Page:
After saving a momentous commercialized holiday there’s nothing like some sun, sand, and the potential of huge flows of lava to warm you back up after wandering around the North Pole. That’s right: Sam and Max have won a free vacation to Easter Island courtesy of Destiny Travel and Bermuda Triangle air. So dress comfortably, pack a large hat, and get ready to help Sam and Max break those Moai Better Blues.
Sam and Max: Moai Better Blues is the second title in the second season of Telltale Games’s Sam and Max titles(the first was Ice Station Santa) and this one has some changes from the games in the first series that are worthy to mention. Firstly, and most importantly, if you’re regarding this review you’ve probably played your share of adventure games and can remember plenty of times when you were left high and dry in an point and click adventure game by a complex and multi layered puzzle whose steps seemed anything but logical. This was sometimes a problem in the first Sam and Max series but fortunately for us Telltale Games has retooled so that the connections between the puzzles you’re trying to solve have more natural connections. Telltale Games promised this change in Sam and Max Moai Better Blues and they delivered firmly on their promise. The puzzles still take careful observations of the environments and unconventional thinking just the solutions are obvious once you’ve figured them out.
Secondly the landscape of the neighborhood has received a total rework after the events of Ice Station Santa which, in addition to bringing some new and old characters back into the fold. Flint Paper, Sam and Max’s next door neighbor, makes an closer appearance in the newly opened Stinky’s Diner while the new Stinky continually denies her involvement in the disappearance of the old Stinky. That’s a mystery to be solved for later, if at all, because you’ve got more important things on your mind such as a gloomy group of Moai statues, a group of celebrity babies, and the prospect of imminent destruction..but nothing new there, right?
The gameplay that is in place for you to help in solving these problems is the tried and true point and click interface that has served you in such games as Day of The Tentacle and Full Throttle and it serves you equally well here. Some of the screens are a little object cluttered, which can make performing time sensitive puzzles a little complicated, but remember you always have a really big pistol at your command. Use it well, use it well. The mouse also plays a part in one of the new challenges Telltale has introduced into the game and while this requires a certain amount of precision it, and the other puzzles in the game, are not impossible.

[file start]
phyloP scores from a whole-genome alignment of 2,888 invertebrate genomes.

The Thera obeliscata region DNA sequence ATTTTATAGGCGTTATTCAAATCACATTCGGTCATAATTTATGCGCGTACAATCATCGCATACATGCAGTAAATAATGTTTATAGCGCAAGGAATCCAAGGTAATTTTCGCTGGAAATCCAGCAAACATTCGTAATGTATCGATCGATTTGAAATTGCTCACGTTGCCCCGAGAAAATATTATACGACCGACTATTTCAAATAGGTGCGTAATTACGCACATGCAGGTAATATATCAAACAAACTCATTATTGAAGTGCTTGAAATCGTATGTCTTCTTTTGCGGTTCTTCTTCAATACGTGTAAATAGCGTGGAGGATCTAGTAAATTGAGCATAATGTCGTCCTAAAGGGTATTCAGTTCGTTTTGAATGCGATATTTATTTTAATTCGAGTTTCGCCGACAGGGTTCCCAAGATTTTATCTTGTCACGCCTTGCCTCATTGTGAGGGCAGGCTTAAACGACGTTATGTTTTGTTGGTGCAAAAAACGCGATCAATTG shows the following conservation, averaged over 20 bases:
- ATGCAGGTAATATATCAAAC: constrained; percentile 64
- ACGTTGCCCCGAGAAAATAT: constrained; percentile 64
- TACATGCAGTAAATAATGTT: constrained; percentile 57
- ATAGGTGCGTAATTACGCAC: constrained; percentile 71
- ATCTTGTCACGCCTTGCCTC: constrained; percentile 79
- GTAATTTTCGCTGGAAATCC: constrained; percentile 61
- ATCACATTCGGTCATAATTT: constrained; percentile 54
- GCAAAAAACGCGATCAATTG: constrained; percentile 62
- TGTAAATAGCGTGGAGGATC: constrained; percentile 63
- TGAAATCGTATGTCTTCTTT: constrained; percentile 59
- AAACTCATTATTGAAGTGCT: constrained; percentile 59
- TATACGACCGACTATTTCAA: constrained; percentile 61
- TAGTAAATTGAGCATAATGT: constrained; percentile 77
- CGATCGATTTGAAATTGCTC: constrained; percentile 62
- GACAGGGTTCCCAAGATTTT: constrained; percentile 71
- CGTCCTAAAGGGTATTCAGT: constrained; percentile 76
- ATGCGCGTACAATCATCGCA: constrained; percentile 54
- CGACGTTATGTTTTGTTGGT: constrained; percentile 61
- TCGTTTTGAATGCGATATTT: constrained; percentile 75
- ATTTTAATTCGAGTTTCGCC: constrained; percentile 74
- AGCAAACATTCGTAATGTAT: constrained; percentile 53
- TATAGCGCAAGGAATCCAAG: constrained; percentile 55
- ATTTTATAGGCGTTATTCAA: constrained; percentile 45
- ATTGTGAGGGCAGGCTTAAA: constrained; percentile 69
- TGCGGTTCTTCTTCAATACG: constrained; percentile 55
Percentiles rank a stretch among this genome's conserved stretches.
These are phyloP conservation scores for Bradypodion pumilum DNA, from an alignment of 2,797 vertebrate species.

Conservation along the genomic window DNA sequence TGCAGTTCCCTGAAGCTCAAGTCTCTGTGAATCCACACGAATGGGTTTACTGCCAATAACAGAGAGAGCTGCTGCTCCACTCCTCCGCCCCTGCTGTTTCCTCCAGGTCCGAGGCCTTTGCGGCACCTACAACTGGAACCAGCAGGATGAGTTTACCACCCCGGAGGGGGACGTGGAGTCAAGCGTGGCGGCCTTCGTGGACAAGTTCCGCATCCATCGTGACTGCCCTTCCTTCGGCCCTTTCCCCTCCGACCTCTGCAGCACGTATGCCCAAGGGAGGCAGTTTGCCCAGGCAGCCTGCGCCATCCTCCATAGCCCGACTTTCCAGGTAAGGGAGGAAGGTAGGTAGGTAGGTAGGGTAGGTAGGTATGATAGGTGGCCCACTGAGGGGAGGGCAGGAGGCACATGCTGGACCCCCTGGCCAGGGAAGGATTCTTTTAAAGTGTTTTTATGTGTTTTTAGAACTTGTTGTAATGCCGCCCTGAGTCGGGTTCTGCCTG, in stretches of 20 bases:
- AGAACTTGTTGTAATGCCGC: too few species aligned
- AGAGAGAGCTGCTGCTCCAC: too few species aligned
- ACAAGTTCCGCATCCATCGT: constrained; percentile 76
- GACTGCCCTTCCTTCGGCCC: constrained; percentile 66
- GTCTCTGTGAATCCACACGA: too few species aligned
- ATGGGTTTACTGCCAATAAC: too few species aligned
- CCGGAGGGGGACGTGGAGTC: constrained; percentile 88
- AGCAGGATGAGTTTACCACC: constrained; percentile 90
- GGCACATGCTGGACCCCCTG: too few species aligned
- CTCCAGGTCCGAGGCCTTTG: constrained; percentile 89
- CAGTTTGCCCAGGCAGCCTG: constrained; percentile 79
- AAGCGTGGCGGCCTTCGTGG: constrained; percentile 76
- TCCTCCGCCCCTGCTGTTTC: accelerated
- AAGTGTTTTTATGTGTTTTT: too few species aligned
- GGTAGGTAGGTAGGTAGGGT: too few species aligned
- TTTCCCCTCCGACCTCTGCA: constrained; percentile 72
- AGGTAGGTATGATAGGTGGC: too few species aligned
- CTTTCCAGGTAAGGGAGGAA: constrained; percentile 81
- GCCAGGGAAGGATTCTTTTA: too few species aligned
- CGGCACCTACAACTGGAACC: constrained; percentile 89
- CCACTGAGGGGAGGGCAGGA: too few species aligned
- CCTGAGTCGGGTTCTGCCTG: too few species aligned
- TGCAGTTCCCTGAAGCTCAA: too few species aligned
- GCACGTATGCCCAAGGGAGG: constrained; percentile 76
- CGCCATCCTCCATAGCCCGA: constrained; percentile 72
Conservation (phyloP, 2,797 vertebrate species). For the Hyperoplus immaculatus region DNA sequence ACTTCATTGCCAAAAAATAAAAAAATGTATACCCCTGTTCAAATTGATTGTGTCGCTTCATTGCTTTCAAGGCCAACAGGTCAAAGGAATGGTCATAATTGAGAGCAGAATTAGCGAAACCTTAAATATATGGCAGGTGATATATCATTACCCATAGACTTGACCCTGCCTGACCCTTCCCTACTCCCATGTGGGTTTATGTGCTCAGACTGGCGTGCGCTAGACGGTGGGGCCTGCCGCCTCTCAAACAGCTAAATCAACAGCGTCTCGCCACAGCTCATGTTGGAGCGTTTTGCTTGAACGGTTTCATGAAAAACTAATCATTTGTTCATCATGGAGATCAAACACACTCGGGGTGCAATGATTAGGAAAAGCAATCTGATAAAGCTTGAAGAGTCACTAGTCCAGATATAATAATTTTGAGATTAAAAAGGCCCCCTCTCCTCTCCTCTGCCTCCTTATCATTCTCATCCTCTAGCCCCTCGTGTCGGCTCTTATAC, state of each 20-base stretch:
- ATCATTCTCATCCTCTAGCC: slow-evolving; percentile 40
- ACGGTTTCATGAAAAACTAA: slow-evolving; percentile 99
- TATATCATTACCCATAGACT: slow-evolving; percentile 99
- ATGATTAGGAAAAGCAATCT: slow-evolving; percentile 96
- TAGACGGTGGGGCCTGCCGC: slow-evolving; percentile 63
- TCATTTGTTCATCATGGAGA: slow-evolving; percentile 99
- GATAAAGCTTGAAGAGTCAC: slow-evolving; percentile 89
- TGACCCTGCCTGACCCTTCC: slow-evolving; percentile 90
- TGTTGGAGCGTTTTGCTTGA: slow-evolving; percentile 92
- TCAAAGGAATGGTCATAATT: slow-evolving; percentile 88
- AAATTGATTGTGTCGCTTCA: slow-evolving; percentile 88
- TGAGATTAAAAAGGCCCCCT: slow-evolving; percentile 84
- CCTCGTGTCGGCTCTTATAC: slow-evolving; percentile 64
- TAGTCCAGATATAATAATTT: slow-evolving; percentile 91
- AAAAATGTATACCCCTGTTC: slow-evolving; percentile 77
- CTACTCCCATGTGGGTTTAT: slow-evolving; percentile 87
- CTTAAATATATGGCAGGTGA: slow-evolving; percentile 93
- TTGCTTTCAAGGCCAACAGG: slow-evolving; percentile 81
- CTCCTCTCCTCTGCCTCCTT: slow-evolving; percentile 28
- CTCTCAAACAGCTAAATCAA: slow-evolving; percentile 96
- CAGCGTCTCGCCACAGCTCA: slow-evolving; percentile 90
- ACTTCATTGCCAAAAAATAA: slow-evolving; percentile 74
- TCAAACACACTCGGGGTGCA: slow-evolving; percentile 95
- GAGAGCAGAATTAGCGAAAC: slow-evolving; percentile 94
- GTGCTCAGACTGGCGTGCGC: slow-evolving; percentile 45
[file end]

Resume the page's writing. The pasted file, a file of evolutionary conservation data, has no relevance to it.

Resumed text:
The graphics retain their usual cartoonish high quality but for a bonus and to keep things fresh Telltale Games have thrown in a few spiffy graphical touches. They range from items like the glowing green laser grid that crisscrosses the entrance to the bathroom of Bosco’s store(the whole building is in lockdown because of…THEM!) and the door scanner which causes lights to scale up the sides as first Sam and then Max exit and enter. Suffice to say, however, if you’ve liked the graphics you’ve seen in the previous Sam and Max games made by Telltale then you’ll continue to like them now.
The audio hasn’t received any sweeping improvements but is still nothing to sneer at as Telltale has made good choices with the primary and supporting voice actors in this latest Sam and Max title. Firstly is Sam and Max themselves, of course, but the gruff voice tone of Flint Paper, the tough guy attitude of the infant Jimmy Hoffa to the baby Glenn Miller’s slow pace and over all amenable voice causes all of their characters to be well captured and believable…well, as much as talking celebrities who have become infants due to drinking too much Fountain of Youth water can be. If you can suspend disbelief that much, though, you’re cool.